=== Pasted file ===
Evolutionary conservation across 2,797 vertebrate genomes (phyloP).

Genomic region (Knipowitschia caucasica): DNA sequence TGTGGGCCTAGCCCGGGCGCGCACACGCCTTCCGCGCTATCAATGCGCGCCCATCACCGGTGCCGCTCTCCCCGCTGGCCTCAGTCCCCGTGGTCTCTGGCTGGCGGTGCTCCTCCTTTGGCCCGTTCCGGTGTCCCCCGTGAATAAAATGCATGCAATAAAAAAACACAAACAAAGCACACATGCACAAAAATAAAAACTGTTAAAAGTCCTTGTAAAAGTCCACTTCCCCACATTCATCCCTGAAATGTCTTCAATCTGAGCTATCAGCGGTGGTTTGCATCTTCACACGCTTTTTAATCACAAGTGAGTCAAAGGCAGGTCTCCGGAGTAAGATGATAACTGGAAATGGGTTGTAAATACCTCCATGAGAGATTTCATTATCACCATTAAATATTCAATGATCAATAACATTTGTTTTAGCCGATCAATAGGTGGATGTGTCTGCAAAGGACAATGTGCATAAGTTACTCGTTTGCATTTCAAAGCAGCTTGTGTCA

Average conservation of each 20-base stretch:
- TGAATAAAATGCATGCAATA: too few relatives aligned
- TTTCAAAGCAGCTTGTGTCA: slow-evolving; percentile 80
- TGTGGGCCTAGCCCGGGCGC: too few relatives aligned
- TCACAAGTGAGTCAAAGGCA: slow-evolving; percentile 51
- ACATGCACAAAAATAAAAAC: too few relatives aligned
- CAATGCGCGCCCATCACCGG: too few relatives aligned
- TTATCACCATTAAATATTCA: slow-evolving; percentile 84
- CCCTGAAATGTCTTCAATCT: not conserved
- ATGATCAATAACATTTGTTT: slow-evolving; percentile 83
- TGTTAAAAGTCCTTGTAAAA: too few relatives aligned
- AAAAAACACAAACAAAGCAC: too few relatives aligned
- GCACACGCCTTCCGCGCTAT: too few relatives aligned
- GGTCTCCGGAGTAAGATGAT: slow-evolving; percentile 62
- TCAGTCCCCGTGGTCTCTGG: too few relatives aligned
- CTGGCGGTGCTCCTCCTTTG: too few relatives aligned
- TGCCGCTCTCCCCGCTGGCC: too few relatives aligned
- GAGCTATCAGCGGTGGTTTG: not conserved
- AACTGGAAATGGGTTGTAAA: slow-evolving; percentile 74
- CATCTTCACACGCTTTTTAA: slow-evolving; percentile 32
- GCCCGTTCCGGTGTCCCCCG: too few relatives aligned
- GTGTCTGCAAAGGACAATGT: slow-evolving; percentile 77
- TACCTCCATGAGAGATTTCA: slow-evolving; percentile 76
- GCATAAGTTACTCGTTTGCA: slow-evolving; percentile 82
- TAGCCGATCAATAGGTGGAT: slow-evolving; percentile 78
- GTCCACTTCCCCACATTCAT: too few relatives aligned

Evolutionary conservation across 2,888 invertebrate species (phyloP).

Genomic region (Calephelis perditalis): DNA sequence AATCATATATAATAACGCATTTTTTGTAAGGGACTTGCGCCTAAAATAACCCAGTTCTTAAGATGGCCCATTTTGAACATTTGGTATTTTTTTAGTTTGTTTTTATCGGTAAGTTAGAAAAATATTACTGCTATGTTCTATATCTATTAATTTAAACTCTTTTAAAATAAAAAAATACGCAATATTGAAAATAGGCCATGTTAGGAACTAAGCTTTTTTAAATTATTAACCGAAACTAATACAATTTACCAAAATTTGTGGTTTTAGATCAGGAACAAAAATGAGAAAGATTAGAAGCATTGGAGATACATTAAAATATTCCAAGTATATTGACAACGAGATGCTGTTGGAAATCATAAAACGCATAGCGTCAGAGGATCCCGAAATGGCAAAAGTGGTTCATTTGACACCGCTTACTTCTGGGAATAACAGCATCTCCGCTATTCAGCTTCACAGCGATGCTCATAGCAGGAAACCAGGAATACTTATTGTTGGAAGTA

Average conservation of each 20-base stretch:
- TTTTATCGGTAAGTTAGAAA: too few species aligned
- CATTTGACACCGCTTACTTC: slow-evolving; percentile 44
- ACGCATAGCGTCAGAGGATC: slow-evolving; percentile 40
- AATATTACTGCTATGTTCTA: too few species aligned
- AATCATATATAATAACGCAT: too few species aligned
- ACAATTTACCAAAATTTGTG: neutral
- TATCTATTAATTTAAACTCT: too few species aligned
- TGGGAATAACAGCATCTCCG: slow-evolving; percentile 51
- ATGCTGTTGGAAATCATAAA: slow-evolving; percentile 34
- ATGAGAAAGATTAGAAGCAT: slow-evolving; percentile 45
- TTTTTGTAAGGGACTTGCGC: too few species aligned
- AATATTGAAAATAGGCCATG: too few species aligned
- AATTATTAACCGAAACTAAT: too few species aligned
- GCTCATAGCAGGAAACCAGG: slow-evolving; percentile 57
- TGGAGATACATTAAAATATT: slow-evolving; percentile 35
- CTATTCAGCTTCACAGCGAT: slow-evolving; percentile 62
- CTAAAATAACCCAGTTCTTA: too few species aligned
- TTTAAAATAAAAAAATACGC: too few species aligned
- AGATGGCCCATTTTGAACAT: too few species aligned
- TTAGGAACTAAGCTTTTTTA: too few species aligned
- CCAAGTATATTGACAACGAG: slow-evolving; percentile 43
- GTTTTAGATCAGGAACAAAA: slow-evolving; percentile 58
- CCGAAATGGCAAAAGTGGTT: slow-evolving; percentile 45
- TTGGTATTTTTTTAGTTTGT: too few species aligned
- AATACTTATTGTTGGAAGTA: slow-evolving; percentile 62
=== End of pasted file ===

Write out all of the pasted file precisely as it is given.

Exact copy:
Evolutionary conservation across 2,797 vertebrate genomes (phyloP).

Genomic region (Knipowitschia caucasica): DNA sequence TGTGGGCCTAGCCCGGGCGCGCACACGCCTTCCGCGCTATCAATGCGCGCCCATCACCGGTGCCGCTCTCCCCGCTGGCCTCAGTCCCCGTGGTCTCTGGCTGGCGGTGCTCCTCCTTTGGCCCGTTCCGGTGTCCCCCGTGAATAAAATGCATGCAATAAAAAAACACAAACAAAGCACACATGCACAAAAATAAAAACTGTTAAAAGTCCTTGTAAAAGTCCACTTCCCCACATTCATCCCTGAAATGTCTTCAATCTGAGCTATCAGCGGTGGTTTGCATCTTCACACGCTTTTTAATCACAAGTGAGTCAAAGGCAGGTCTCCGGAGTAAGATGATAACTGGAAATGGGTTGTAAATACCTCCATGAGAGATTTCATTATCACCATTAAATATTCAATGATCAATAACATTTGTTTTAGCCGATCAATAGGTGGATGTGTCTGCAAAGGACAATGTGCATAAGTTACTCGTTTGCATTTCAAAGCAGCTTGTGTCA

Average conservation of each 20-base stretch:
- TGAATAAAATGCATGCAATA: too few relatives aligned
- TTTCAAAGCAGCTTGTGTCA: slow-evolving; percentile 80
- TGTGGGCCTAGCCCGGGCGC: too few relatives aligned
- TCACAAGTGAGTCAAAGGCA: slow-evolving; percentile 51
- ACATGCACAAAAATAAAAAC: too few relatives aligned
- CAATGCGCGCCCATCACCGG: too few relatives aligned
- TTATCACCATTAAATATTCA: slow-evolving; percentile 84
- CCCTGAAATGTCTTCAATCT: not conserved
- ATGATCAATAACATTTGTTT: slow-evolving; percentile 83
- TGTTAAAAGTCCTTGTAAAA: too few relatives aligned
- AAAAAACACAAACAAAGCAC: too few relatives aligned
- GCACACGCCTTCCGCGCTAT: too few relatives aligned
- GGTCTCCGGAGTAAGATGAT: slow-evolving; percentile 62
- TCAGTCCCCGTGGTCTCTGG: too few relatives aligned
- CTGGCGGTGCTCCTCCTTTG: too few relatives aligned
- TGCCGCTCTCCCCGCTGGCC: too few relatives aligned
- GAGCTATCAGCGGTGGTTTG: not conserved
- AACTGGAAATGGGTTGTAAA: slow-evolving; percentile 74
- CATCTTCACACGCTTTTTAA: slow-evolving; percentile 32
- GCCCGTTCCGGTGTCCCCCG: too few relatives aligned
- GTGTCTGCAAAGGACAATGT: slow-evolving; percentile 77
- TACCTCCATGAGAGATTTCA: slow-evolving; percentile 76
- GCATAAGTTACTCGTTTGCA: slow-evolving; percentile 82
- TAGCCGATCAATAGGTGGAT: slow-evolving; percentile 78
- GTCCACTTCCCCACATTCAT: too few relatives aligned

Evolutionary conservation across 2,888 invertebrate species (phyloP).

Genomic region (Calephelis perditalis): DNA sequence AATCATATATAATAACGCATTTTTTGTAAGGGACTTGCGCCTAAAATAACCCAGTTCTTAAGATGGCCCATTTTGAACATTTGGTATTTTTTTAGTTTGTTTTTATCGGTAAGTTAGAAAAATATTACTGCTATGTTCTATATCTATTAATTTAAACTCTTTTAAAATAAAAAAATACGCAATATTGAAAATAGGCCATGTTAGGAACTAAGCTTTTTTAAATTATTAACCGAAACTAATACAATTTACCAAAATTTGTGGTTTTAGATCAGGAACAAAAATGAGAAAGATTAGAAGCATTGGAGATACATTAAAATATTCCAAGTATATTGACAACGAGATGCTGTTGGAAATCATAAAACGCATAGCGTCAGAGGATCCCGAAATGGCAAAAGTGGTTCATTTGACACCGCTTACTTCTGGGAATAACAGCATCTCCGCTATTCAGCTTCACAGCGATGCTCATAGCAGGAAACCAGGAATACTTATTGTTGGAAGTA

Average conservation of each 20-base stretch:
- TTTTATCGGTAAGTTAGAAA: too few species aligned
- CATTTGACACCGCTTACTTC: slow-evolving; percentile 44
- ACGCATAGCGTCAGAGGATC: slow-evolving; percentile 40
- AATATTACTGCTATGTTCTA: too few species aligned
- AATCATATATAATAACGCAT: too few species aligned
- ACAATTTACCAAAATTTGTG: neutral
- TATCTATTAATTTAAACTCT: too few species aligned
- TGGGAATAACAGCATCTCCG: slow-evolving; percentile 51
- ATGCTGTTGGAAATCATAAA: slow-evolving; percentile 34
- ATGAGAAAGATTAGAAGCAT: slow-evolving; percentile 45
- TTTTTGTAAGGGACTTGCGC: too few species aligned
- AATATTGAAAATAGGCCATG: too few species aligned
- AATTATTAACCGAAACTAAT: too few species aligned
- GCTCATAGCAGGAAACCAGG: slow-evolving; percentile 57
- TGGAGATACATTAAAATATT: slow-evolving; percentile 35
- CTATTCAGCTTCACAGCGAT: slow-evolving; percentile 62
- CTAAAATAACCCAGTTCTTA: too few species aligned
- TTTAAAATAAAAAAATACGC: too few species aligned
- AGATGGCCCATTTTGAACAT: too few species aligned
- TTAGGAACTAAGCTTTTTTA: too few species aligned
- CCAAGTATATTGACAACGAG: slow-evolving; percentile 43
- GTTTTAGATCAGGAACAAAA: slow-evolving; percentile 58
- CCGAAATGGCAAAAGTGGTT: slow-evolving; percentile 45
- TTGGTATTTTTTTAGTTTGT: too few species aligned
- AATACTTATTGTTGGAAGTA: slow-evolving; percentile 62